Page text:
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NCJ Number: 120667 Find in a Library
Title: Attracting and Selecting a Top-Notch Staff: The California Experience
Journal: Corrections Today  Volume:51  Issue:7  Dated:(December 1989)  Pages:58,59,72,166
Author(s): C M Sanchez
Date Published: 1989
Page Count: 4
Type: Program/Project Description
Format: Article
Language: English
Country: United States of America
Annotation: In the face of a major prison system expansion, the California Department of Corrections centralized its hiring process in an effort to recruit professionally and effectively.
Abstract: Prior to 1983, each institution in the system had been responsible for scheduling its own examinations and hiring its own correctional officers with the result that there was no standard for qualifications, some institutions were never able to fill all their vacancies, and women and minority officers were underrepresented. The Selections and Standards Branch was established and charged with developing and implementing a coordinated, efficient selection program for correctional officers. Under the correctional officer regional testing program, the State was divided into three regions, each with a testing center capable of testing 100 to 140 applicants per day. Interview panels immediately met with the applicants who passed the written test and those who passed the interviews had their physical examinations at the center. Applicants successful in all three components were fingerprinted and their background investigations started. The entire process takes four to eight hours. The regional centers processed between 30,000 and 50,000 applicants per year. An intensive recruiting drive, using modern visual aids and marketing tools, has focused on finding qualified applicants as well as underrepresented groups, however, no quotas or ratios have been used. Large-scale vacancy rates have been eliminated and a pool of permanent intermittent correctional officers has been appointed at most institutions. The improved selection process, training programs, and salaries have reduced the turnover rate dramatically. A new unit has been established to develop and validate selection devices for correctional officers and other entry-level peace officer classifications. More upper-level managers need to be involved in the selection and interviewing processes. Because of the high rate of interest by potential recruits, the system can raise the competency, ethical, and law-abiding levels by better measuring the psychological and emotional stability of its applicants.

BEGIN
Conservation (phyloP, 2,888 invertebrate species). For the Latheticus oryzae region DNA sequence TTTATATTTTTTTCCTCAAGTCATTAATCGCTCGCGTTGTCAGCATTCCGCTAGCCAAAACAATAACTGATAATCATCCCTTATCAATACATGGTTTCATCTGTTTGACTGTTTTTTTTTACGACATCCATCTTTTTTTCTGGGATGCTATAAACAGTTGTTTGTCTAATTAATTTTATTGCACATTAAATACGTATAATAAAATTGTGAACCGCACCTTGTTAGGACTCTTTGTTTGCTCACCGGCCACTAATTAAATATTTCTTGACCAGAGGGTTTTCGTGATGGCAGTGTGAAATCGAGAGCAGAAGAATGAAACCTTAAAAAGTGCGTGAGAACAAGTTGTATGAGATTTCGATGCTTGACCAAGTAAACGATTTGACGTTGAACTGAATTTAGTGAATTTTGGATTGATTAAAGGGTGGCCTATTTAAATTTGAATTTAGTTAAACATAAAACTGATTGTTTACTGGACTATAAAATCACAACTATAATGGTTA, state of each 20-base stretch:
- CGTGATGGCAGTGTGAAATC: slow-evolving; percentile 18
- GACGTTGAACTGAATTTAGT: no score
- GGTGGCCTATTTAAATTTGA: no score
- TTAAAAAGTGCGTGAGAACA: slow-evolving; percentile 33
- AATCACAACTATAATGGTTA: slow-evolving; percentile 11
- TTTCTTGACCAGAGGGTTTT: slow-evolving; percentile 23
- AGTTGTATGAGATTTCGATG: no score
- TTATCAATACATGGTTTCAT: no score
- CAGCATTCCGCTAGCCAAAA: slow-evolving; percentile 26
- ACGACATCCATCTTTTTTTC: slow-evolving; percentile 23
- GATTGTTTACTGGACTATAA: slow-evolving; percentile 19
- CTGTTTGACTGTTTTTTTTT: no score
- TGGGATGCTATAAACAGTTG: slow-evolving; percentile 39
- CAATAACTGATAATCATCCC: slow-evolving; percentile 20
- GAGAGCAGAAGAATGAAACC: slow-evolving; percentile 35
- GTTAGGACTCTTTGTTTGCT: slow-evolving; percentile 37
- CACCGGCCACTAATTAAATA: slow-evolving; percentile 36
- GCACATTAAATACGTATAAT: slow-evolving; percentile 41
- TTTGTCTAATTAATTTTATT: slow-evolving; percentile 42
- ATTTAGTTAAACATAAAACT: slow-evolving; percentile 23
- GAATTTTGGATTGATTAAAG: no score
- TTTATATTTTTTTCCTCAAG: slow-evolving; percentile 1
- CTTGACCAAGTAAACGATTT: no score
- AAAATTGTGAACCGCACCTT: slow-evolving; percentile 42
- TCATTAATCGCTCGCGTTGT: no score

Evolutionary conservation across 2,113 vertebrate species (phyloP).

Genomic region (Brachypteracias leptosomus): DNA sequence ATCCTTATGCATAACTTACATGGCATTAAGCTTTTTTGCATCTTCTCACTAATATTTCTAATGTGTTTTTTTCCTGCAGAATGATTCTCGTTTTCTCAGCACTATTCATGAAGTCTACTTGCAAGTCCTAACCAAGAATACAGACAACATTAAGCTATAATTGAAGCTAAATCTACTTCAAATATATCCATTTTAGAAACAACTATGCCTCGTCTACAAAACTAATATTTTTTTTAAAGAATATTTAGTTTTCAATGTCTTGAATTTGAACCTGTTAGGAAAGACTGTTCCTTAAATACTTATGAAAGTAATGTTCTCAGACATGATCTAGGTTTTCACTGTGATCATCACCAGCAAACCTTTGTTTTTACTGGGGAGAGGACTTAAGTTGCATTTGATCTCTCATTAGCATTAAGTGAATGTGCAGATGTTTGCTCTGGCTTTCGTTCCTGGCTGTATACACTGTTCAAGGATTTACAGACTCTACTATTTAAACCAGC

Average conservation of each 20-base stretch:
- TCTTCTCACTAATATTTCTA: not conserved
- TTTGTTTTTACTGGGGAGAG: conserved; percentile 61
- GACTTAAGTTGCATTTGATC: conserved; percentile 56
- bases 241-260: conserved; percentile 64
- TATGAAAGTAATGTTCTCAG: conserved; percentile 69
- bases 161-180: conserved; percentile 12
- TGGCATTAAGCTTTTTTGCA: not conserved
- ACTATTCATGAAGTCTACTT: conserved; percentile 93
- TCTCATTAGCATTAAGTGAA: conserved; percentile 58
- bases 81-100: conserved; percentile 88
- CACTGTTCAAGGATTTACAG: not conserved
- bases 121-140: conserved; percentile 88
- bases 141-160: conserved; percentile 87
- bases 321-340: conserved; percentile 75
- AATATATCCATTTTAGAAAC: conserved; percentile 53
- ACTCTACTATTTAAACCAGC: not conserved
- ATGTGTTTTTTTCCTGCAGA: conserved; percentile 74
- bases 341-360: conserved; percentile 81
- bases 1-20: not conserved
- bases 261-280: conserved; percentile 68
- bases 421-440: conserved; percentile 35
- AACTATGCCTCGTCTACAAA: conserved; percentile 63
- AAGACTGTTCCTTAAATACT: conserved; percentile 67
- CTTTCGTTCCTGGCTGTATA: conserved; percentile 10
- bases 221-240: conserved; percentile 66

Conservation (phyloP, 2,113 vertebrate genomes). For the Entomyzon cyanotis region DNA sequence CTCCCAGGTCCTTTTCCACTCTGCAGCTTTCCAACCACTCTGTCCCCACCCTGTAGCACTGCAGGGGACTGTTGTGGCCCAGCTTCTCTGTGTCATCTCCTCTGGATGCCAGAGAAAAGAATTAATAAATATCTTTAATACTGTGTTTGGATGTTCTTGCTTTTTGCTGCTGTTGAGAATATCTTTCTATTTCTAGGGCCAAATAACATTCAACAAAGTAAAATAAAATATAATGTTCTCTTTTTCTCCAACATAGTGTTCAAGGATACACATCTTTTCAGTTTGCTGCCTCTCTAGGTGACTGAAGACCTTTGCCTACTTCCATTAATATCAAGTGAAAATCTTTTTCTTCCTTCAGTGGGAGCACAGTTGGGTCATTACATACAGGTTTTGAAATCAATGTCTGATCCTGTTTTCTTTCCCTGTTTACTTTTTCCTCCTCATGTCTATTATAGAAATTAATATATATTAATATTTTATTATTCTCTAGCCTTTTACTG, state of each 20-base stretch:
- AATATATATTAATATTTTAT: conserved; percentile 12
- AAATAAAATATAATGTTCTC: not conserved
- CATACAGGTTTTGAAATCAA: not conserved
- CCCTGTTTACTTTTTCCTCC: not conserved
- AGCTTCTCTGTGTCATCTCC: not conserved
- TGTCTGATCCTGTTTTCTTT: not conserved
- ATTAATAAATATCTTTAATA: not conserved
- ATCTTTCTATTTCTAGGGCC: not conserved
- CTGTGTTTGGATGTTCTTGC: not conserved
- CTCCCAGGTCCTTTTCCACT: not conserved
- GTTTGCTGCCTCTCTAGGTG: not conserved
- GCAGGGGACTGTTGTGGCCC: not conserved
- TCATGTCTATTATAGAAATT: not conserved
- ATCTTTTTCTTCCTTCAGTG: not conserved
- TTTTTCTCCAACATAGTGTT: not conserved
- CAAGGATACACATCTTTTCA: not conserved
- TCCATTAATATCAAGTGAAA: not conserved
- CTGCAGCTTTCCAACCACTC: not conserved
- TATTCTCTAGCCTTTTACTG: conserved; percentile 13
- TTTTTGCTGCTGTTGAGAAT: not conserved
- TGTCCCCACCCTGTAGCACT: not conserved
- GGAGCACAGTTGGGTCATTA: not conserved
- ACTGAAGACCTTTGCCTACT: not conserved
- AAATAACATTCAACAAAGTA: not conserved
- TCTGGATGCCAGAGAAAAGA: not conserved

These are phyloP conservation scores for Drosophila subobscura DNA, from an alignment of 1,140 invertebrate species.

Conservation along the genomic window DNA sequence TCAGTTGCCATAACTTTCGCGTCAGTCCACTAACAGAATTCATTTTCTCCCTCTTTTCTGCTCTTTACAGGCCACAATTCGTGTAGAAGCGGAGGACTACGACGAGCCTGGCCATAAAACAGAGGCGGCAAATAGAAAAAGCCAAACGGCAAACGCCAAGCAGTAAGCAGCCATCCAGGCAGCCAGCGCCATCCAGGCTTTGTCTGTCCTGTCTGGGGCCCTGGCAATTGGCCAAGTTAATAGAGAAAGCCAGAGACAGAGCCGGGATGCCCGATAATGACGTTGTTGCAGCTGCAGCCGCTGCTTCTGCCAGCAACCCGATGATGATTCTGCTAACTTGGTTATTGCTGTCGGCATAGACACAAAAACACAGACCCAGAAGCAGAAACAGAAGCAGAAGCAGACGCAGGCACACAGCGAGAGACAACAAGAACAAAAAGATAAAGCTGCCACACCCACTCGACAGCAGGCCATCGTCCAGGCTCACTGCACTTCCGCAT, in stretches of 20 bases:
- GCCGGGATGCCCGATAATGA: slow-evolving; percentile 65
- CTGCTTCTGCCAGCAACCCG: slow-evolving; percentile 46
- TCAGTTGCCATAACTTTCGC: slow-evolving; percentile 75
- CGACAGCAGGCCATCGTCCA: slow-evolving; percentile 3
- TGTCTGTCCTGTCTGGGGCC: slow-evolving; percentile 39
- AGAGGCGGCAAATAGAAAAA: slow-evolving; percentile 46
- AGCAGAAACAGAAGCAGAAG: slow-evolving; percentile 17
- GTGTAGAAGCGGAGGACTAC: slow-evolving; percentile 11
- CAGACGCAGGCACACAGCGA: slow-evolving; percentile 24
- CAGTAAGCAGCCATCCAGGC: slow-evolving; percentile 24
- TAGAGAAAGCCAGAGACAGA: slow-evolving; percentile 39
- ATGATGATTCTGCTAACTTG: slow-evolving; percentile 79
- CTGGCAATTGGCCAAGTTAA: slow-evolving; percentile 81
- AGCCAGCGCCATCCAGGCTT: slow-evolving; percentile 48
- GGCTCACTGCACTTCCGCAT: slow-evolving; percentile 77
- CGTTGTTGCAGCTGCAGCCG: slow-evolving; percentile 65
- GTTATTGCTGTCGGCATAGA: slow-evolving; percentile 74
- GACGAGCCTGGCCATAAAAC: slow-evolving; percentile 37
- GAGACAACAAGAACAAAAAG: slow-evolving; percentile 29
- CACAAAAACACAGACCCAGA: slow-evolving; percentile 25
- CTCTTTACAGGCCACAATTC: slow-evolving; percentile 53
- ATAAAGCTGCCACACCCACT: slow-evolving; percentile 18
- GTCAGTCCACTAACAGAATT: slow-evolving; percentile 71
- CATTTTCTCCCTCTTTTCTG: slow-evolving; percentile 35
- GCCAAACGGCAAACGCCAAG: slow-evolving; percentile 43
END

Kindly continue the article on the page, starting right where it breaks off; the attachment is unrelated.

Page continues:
Main Term(s): Corrections personnel selection; Recruitment
Index Term(s): Assessment centers; California; Turnover rates
To cite this abstract, use the following link:
http://www.ncjrs.gov/App/publications/abstract.aspx?ID=120667

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